As I mentioned earlier, access to these monasteries was purposely difficult. In the 1920s, steps were cut into the rock, and you could access the monastery through a bridge. It’s fascinating that until the 17th century, the only way to send things and people across was by the baskets and ropes. Today, monasteries are tourist attractions and can be visited by steps— thank God for that, because I’m definitely not basket friendly!

We halted for a night at the charming Dellas Boutique hotel. The rooms were simple yet comfortable with balconies overlooking some mountains, while the breakfast spread was delicious. Imagine home-made jams of all sorts of flavours—I was definitely in jam heaven.

The majestic monasteries

After breakfast the next morning, we drove to the first of the three monasteries we were visiting. The Holy Monastery of Great Meteora is the oldest of them all. The central courtyard houses the main cathedral and is filled with beautiful 16th century frescoes. As we approached the summit, we were greeted with a spectacular view of the surrounding area and the Varlaam Monastery. We were able to visit the Sacristy inside as well as the old refectory of the monks, including the monastery’s old kitchen, complete with the original bread oven and soup hearth.

We drove by the Varlaam Monastery but since it was closed, we proceeded toward the Roussanou Monastery, said to have received the name of the first hermit who settled on the rock. Now compared to the other monasteries, this one is on a lower elevation and more accessible. We were greeted by a nun who was providing scarves for anyone needing to cover their bare shoulders. Don’t miss the beautiful wall-paintings of the Catholican.

As I stepped inside the Sacristy, I wondered how these nuns and monks chose to stay in seclusion, away from the rest of civilisation. I sat down for a while; an immense sense of peace washed over me. I wondered briefly if I could trade in the chaos of the outside world for a quiet existence like this one.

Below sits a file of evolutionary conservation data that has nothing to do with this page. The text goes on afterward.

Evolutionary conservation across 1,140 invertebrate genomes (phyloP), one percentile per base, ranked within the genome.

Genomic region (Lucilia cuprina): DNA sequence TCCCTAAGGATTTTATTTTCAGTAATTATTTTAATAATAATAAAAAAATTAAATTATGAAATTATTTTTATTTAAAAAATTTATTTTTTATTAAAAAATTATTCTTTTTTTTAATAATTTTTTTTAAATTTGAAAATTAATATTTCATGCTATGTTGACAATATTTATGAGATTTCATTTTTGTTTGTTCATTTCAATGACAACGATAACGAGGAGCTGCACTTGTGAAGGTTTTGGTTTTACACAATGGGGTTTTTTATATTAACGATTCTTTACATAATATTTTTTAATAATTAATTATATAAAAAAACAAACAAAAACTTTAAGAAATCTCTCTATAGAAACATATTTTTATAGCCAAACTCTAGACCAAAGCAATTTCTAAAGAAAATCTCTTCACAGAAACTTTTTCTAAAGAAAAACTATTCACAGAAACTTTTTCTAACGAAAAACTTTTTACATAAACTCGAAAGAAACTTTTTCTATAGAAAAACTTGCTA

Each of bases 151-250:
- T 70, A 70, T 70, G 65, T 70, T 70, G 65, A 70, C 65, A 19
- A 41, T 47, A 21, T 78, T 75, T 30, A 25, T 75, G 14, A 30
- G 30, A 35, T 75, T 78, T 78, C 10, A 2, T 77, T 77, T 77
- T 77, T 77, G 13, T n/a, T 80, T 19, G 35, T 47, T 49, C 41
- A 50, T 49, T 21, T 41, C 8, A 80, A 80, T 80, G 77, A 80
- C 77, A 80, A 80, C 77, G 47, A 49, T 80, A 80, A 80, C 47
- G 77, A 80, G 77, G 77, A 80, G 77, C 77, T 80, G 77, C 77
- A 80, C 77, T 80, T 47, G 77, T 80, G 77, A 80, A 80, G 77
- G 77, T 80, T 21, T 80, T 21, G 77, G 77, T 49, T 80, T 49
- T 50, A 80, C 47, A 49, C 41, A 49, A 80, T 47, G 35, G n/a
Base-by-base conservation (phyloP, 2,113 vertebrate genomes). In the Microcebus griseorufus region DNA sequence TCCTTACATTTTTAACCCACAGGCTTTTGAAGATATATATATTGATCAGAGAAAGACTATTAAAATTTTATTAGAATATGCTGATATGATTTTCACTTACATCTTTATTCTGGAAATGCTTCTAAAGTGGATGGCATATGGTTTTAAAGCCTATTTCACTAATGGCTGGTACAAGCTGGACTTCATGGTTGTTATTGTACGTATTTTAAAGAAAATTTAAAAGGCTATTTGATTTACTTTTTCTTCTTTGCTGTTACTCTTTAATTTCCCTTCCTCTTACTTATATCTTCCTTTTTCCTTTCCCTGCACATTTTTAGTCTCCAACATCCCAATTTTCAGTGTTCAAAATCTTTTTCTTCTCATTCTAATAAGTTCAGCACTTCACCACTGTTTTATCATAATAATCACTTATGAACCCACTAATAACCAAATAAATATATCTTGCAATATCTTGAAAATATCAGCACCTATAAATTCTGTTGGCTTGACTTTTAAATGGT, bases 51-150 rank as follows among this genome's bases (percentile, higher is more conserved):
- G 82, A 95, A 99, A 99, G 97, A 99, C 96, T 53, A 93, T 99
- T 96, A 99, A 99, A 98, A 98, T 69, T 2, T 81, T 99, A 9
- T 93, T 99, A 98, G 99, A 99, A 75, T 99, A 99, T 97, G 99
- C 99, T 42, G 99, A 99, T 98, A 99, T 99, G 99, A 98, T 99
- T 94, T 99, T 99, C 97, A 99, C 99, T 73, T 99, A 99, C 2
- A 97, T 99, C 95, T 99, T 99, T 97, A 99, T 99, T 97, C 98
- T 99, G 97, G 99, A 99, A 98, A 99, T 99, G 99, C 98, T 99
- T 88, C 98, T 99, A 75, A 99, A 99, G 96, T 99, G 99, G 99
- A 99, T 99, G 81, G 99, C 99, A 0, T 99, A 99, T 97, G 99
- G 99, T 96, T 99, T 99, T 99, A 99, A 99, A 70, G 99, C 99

The peace was palpable

As I sat at the town square later that evening, watching the little kids actually play with one another, instead of their face glued to some hand-held device, I realised everyone in the square was interacting with each other. I even saw a little girl pushing a baby stroller with a doll inside, around the park. That’s a sight I don’t see in the parks around San Francisco, where I currently live.

I watched in fascination, here in the park I felt that same sense of peace I had felt while sitting inside the Sacristy of the monastery. Technology still hadn’t taken over every single waking moment in Meteora and I truly felt aware of my surroundings.

As we continued on our road trip toward Delphi, I realised I had just seen the jewel of Greece, a little off the beaten path town called Meteora, now a UNESCO World Heritage Site. Experiential moments like these can be found even in a heavily tourist inundated country like Greece—you just have to be open to walking on the road less travelled.

This was first published in the May 2016 issue of Complete Wellbeing.